The first pebble has fallen off the fiscal cliff:
Greece's last-minute overtures to international creditors for financial aid on Tuesday were not enough to save the country from becoming the first developed economy....
"Developed"? Maybe at one time, but not anymore.
Of course, that could apply to every first world country, most especially our own, as "developed" economies don't run up debt bigger than their annual GDP.
....to default on a loan with the International Monetary Fund. The IMF confirmed that Greece had not made its scheduled 1.6 billion euro loan repayment to the fund. As a result, IMF Managing Director Christine Lagarde will report to the global lender's board that Greece is "in arrears," the official euphemism for default.
Fears of a Greek default have unnerved financial markets on concerns that it would ultimately lead to the country's exit from the euro common currency. The fate of Greece's membership in the nineteen-nation currency bloc still hangs in the balance ahead of a referendum on Sunday when Greek citizens will vote on whether to accept the austerity terms of continued international aid.
Eh. Greek default is a tiny ripple in the global economic pond, because it is, well, a pebble. By itself. And since the Greek people are pretty overwhelmingly for caving to their country's German creditors rather than leaving the E.U., Prime Minister Tsipras's referendum is a boomerang waiting to happen.
The question to ask is, will it remain just an isolated pebble making a miniscule "ploop" in the world financial waves, or will it be the vanguard of an avalanche to follow:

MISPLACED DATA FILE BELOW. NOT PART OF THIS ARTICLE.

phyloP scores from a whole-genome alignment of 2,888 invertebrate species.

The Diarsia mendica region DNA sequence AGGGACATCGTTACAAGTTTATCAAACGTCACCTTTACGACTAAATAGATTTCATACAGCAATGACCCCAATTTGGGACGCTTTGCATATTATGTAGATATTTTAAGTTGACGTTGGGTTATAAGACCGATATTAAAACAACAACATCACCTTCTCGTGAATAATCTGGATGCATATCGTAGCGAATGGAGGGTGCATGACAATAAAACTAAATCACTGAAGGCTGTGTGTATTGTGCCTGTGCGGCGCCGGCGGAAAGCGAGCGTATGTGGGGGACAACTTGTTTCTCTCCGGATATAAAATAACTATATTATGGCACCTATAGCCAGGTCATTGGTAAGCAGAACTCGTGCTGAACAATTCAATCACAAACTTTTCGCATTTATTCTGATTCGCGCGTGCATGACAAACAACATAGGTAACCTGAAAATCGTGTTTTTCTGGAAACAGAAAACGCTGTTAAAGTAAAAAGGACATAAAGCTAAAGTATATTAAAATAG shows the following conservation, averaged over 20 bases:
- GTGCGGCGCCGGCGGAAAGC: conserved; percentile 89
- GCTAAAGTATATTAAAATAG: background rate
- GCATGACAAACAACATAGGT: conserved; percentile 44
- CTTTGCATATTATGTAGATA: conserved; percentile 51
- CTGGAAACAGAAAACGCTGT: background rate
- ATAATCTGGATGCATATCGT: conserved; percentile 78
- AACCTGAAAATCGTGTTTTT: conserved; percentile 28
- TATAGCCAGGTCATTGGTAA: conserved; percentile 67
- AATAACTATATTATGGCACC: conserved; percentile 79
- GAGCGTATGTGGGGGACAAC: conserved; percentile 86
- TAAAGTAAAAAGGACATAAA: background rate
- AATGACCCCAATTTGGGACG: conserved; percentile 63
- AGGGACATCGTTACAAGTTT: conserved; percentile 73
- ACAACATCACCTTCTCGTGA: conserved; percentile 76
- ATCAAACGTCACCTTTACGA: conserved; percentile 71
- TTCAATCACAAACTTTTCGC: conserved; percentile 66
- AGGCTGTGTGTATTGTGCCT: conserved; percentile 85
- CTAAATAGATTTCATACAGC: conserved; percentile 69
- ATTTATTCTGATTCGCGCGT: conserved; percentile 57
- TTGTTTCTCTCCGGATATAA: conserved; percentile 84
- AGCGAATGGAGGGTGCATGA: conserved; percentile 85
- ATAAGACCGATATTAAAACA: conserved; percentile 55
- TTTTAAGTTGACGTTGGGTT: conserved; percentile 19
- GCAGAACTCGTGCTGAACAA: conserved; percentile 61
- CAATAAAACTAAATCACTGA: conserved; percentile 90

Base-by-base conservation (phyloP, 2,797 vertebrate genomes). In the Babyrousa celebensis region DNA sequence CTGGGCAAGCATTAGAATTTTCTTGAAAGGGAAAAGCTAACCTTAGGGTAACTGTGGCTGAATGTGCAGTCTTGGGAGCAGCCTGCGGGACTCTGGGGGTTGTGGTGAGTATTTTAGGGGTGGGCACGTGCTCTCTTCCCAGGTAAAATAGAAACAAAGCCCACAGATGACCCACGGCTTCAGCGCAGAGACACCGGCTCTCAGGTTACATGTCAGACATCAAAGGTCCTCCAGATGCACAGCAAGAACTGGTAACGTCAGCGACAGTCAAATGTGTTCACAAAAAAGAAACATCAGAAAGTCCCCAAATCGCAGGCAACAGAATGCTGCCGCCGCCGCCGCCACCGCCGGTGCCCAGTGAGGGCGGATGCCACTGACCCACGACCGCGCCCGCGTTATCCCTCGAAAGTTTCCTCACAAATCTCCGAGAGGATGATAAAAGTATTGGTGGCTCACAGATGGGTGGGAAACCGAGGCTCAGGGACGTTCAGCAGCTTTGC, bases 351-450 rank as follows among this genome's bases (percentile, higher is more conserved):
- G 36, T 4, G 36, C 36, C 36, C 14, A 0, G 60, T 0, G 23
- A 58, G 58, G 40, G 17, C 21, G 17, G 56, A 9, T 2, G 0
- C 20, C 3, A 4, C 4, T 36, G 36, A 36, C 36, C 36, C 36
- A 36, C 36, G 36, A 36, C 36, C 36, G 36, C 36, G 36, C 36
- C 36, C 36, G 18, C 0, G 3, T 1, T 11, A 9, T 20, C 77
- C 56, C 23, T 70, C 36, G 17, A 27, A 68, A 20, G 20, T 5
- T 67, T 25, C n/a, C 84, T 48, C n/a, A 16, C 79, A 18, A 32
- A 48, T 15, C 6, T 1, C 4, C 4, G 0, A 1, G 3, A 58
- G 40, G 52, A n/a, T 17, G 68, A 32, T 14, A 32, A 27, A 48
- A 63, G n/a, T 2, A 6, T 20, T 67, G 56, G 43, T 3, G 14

"It's unprecedented for a major industrialized country, which Greece is, believe it or not.
If you say so, Pete. But I still beg to differ.
If you look at Greece before the financial crisis, very high income level, very competitive shipping in the petroleum sectors, tourism business, not a lot, but a small country. Now defaulting," he said.
Because their debt binge wiped all of that out.
"Why? It got in over its head, it borrowed too much money because it was in the Euro zone. Now [German Chancellor] Angela Merkel is saying, if it fails, the Euro will fail.
And yet she refused to cave to Prime Minister Tsipras's exortionistic threats. Which sounds like much more of a Germanic decision than a Eurocentric one. Which means there might be hope for the Continent after all.
"The Euro's going to fail not because of Greece … The Euro doesn't make sense for Italy, Spain, Portugal, Greece, Ireland, and others. It's just that Greece is the first domino to fall."
And if they all fall the way Greece did....that'll be a lot of Mediterranean dachas and Russian naval bases for Czar Vlad. If, on the other hand, they depart as a result of learning from their own and the Greeks' horrible examples....perhaps the aforementioned revival of European "diversity" might even be broad-based and comprehensive.
Yeah, it's too much to hope for. But in my current state of mind, I could use some hope, no matter how forlorn it is.